Tuesday, September 9, 2014

Play Like a Raven? How #RayRice has exposed a society still naive to the realities of domestic violence

I have been a Ravens fan since they moved from Cleveland to Baltimore in 1996.

I was at their inaugural game.

I celebrated, with a housefull of family and friends, their first and second Super Bowl championships.

I have endless memorabilia (or what my wife calls, "junk") related to their history and success as an NFL franchise.

And that is what the Ravens are known as around the league: a successful and model professional football organization. The Ravens are frequently lauded for their professionalism and ingenuity, solid draft picks and stellar defense.

They have warranted praise for consistent success over the last two decades.

That is, until they failed. The Ravens failed. The NFL failed. Many sports pundits failed. Fans have failed. Social media trolls continue to fail.

The organizational mantra, "Play Like a Raven," is under review.

The Ravens and NFL eventually got the call right by cutting and indefinitely suspending Ray Rice, but their response was much too slow. A tragic parallel to most incidents of domestic violence.

Slow. Belated. Hesitant. Too Late.

Ray Rice exposed the ignorance we continue to demonstrate as a society when it comes to Domestic Violence and Abuse. Ray Rice also exposed how we are all mere pawns in corporate games of capital gain and empire construction.

I am grateful Domestic Violence is a trending topic on social media platforms, stirring awareness, funds, and much needed advocacy on those who frequently suffer in silence. Still, I am throwing my yellow flags of caution and concern as #RayRice continues to dominate our news feeds.

Blame Shifting: Janay Rice is the victim (better said, survivor) of a horrific offense and crime known as domestic violence. Let's say that again, Janay Rice is the victim and survivor. Yes, she did go on to marry her abuser. Yes, she has been quoted as defending "the man she loves." Yes, she has been seen at Ray Rice's side in press conferences and interviews. But Janay Rice is the victim and survivor.

The questioning of why she stayed with and wed the very man who threw a right hook and drug her unconcious body out of an elevator only shifts blame upon the victim. Abusers and their lawyers, even employers, wickedly navigate ways to maintain control and soften the blow of responsibility and consequece. A victim's economic circumstance, parental responsibilities, and simple uncertainty and fear about life without their spouse or partner (read: abuser) are frequently leveraged against them as yet another means to ensure power and control.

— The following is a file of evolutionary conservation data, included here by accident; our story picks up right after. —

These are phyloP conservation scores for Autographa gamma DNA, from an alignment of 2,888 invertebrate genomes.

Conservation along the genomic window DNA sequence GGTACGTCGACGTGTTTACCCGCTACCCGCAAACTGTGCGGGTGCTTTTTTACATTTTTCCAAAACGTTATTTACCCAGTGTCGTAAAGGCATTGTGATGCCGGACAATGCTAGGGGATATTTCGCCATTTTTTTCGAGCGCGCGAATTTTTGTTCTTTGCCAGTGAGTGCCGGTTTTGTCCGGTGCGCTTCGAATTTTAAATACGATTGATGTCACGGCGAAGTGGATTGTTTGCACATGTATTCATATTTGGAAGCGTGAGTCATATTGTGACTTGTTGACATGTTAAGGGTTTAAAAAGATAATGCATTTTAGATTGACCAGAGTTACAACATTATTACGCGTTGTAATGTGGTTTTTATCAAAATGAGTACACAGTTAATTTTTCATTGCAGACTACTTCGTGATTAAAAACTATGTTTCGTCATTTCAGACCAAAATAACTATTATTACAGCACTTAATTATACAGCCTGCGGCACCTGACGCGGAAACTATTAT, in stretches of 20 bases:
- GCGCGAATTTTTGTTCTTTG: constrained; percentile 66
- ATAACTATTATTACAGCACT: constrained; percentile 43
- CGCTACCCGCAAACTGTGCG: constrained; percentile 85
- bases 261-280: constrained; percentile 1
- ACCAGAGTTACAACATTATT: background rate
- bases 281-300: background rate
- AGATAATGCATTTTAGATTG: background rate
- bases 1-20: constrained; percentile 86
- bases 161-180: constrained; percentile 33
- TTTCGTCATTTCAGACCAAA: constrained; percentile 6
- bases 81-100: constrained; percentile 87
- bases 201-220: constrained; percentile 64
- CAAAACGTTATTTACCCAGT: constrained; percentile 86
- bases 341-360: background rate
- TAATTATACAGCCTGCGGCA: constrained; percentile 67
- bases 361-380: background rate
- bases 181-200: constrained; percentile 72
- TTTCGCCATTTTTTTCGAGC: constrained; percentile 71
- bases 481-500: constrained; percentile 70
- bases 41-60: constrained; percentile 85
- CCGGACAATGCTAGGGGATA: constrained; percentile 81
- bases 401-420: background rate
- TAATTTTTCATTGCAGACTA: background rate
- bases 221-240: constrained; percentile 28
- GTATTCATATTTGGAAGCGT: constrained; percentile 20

Ray Rice is the offender. Janay Rice is the offended. Let's not shift blame and play into the very hand of those who are paid a pretty penny to acquit the assailant. Even when and if she continues to defend her abusive husband. [Check out a Related Post on #WhyIStayed and #WhyILEft]

Addressed Only When Caught: This tweet says it all.

The NFL, like many institutions, organizations, corporations, and political figures, has a lot of dirty laundry. They don't like it aired out, but sometimes the public catches a whiff of the odor and only then do they consider possibilities for washing away the residue of responsibility or responding to social demands for change. We are naive to think the NFL is as innocent as we are, as though TMZ has more access to elevator video than a multi-billion dollar industry. Football runs this country from September, nay April, through the first Sunday in February. It's worse than corporate Christmas. It's time we held them accountable and said enough.

Which doesn't mean burning your Ray Rice jersey only to purchase a new one. The NFL would love that.

Maybe consider something like what this Baltimore pizza shop is doing with every jersey turned in- donating to a local DV Center.

Hold Athletes Accountable to Higher Standards: I know guys like Charles Barkley dismiss their role model status. I beg to differ. While my kids will be cautioned not use the likes of football players and celebrities as their unquestioned heroes, they still are public figures. When you are in the entertainment industry, you bear certain responsibility to your audience who makes your profession possible. And many of the fans in sold-out stadiums are children and youth who have instant access to off-the-field antics, too.

You are accountable. So are the teams and leagues who employ you.

Player conduct, even away from the locker room, must become a greater concern. And not only as a good business plan, although it probably is, but also and especially because it's your human obligation. Domestic violence is a very real problem that many children, youth, young men and women know all too well. We must have a consistent message from playground to fifty yard-line, high school hallways to casino elevators, violence is never to be tolerated. Victims of assault are never the ones to be blamed. We are forever on the side of the abused and offended.

This past Sunday I missed the Ravens game. Apparently I didn't miss much. Instead, I was at a fall kickoff event at our church where attendees could make their attempt to dunk this Youth Pastor in one of those carnival-esque dunk tanks.

Way too many succeeded.

Funds raised went to support the Domestic Violence Center of Chester County. We laid out a purple table cloth and gave away purple wristbands as a simple move of solidarity with those in our community who are victims, better said, survivors of domestic violence.